Mark Bittman, whose feelings about sugary beverages were pretty unequivocal as a Times columnist, says it’s time to talk about imposing an actual drinking age for sodas, just like alcohol and cigarettes. He pitched the idea during a wide-ranging Lucky Peach interview on the current state of food, telling the magazine that it may sound draconian, but it’s about the only way he sees of changing kids’ habits:
I suggest we start discussing carding kids when they go to the counter to buy a Coke. In other words, you have to be sixteen to buy a Coke, because we don’t think that you’re able to make a decision about how much soda you can drink until you’re sixteen.
He adds, “Really it should be 20, but I’m compromising because it’s such a far-fetched idea.” Far-fetched, but in many ways, not that unfathomable anymore either: Scientists have suggested a minimum age to buy sugary drinks before, Berkeley now has a citywide soda tax, Mexico briefly flirted with taxing sodas nationwide, and some California legislative body is always trying to slap soda with warning labels.
Bittman goes a step further and also throws out the idea of restricting ads that target kids, but grants this introduces “a First Amendment issue and that’s a struggle.” He seems to also realize the impracticality of a soda drinking age (right now at least), but his logic behind it is characteristically well-thought-out.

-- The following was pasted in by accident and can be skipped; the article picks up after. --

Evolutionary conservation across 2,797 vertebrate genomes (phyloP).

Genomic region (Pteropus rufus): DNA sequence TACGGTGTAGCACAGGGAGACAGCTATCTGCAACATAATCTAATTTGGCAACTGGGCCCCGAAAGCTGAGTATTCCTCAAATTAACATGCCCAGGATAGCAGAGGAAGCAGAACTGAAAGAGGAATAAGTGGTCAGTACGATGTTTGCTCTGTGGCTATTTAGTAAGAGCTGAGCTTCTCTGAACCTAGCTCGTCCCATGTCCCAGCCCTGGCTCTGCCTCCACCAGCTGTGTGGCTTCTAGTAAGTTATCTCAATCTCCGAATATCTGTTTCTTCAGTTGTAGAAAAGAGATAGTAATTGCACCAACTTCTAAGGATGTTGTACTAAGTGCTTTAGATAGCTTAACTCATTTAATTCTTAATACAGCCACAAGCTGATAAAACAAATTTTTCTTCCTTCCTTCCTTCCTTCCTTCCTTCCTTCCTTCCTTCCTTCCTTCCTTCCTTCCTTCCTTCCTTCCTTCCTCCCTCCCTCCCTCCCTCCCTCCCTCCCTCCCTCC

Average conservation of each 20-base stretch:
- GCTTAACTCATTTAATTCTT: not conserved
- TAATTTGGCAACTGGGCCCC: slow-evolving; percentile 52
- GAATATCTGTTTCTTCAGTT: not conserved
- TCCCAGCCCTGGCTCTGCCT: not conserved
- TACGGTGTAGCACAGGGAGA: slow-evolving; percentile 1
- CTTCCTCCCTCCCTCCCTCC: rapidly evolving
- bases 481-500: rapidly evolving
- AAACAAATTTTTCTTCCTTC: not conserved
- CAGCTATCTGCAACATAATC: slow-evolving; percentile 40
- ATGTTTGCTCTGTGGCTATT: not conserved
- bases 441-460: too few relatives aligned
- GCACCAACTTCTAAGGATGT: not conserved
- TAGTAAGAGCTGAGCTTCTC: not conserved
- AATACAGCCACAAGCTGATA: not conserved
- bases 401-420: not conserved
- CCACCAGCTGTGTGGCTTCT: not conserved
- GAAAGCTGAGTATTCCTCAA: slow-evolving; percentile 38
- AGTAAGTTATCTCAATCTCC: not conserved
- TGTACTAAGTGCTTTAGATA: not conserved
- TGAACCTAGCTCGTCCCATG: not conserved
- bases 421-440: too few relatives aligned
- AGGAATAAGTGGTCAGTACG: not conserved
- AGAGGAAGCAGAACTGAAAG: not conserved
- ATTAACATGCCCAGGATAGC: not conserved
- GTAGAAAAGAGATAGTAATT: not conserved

Here’s fuller context, which comes during a discussion of kids’ exposure to junk food:
We know that fully formed grown-ups don’t always make rational decisions. But kids, we don’t even expect to make rational decisions. That’s why we don’t let them drink alcohol; that’s why we don’t let them, in theory, take drugs. We don’t stop kids from driving until they’re sixteen because they’re too short; they don’t drive because they’re too dumb. We don’t let them vote; we don’t let them join the army. We don’t let them do lots of things, and some of this is because they’re physically immature, but most of it is because we just don’t think that they’re capable of making reasoned decisions until they’re of a certain age.
We all know that we form many of our habits when we’re young, and we also know from our own experience that it’s hard to change habits. If you’re going to allow marketers to teach children that sugary foods are a way to be happy, you’re allowing those habits to be formed. The result: unhealthy grown-ups who have habits that they want to break but have a lot of trouble breaking.
It’s really the equivalent of saying smoking cigarettes makes you really cool. When you’re fourteen and you want to be cool, you should start smoking cigarettes. We don’t allow that anymore. We stopped that, and that was a very wise thing for us to do. We need to do the same thing with junk food.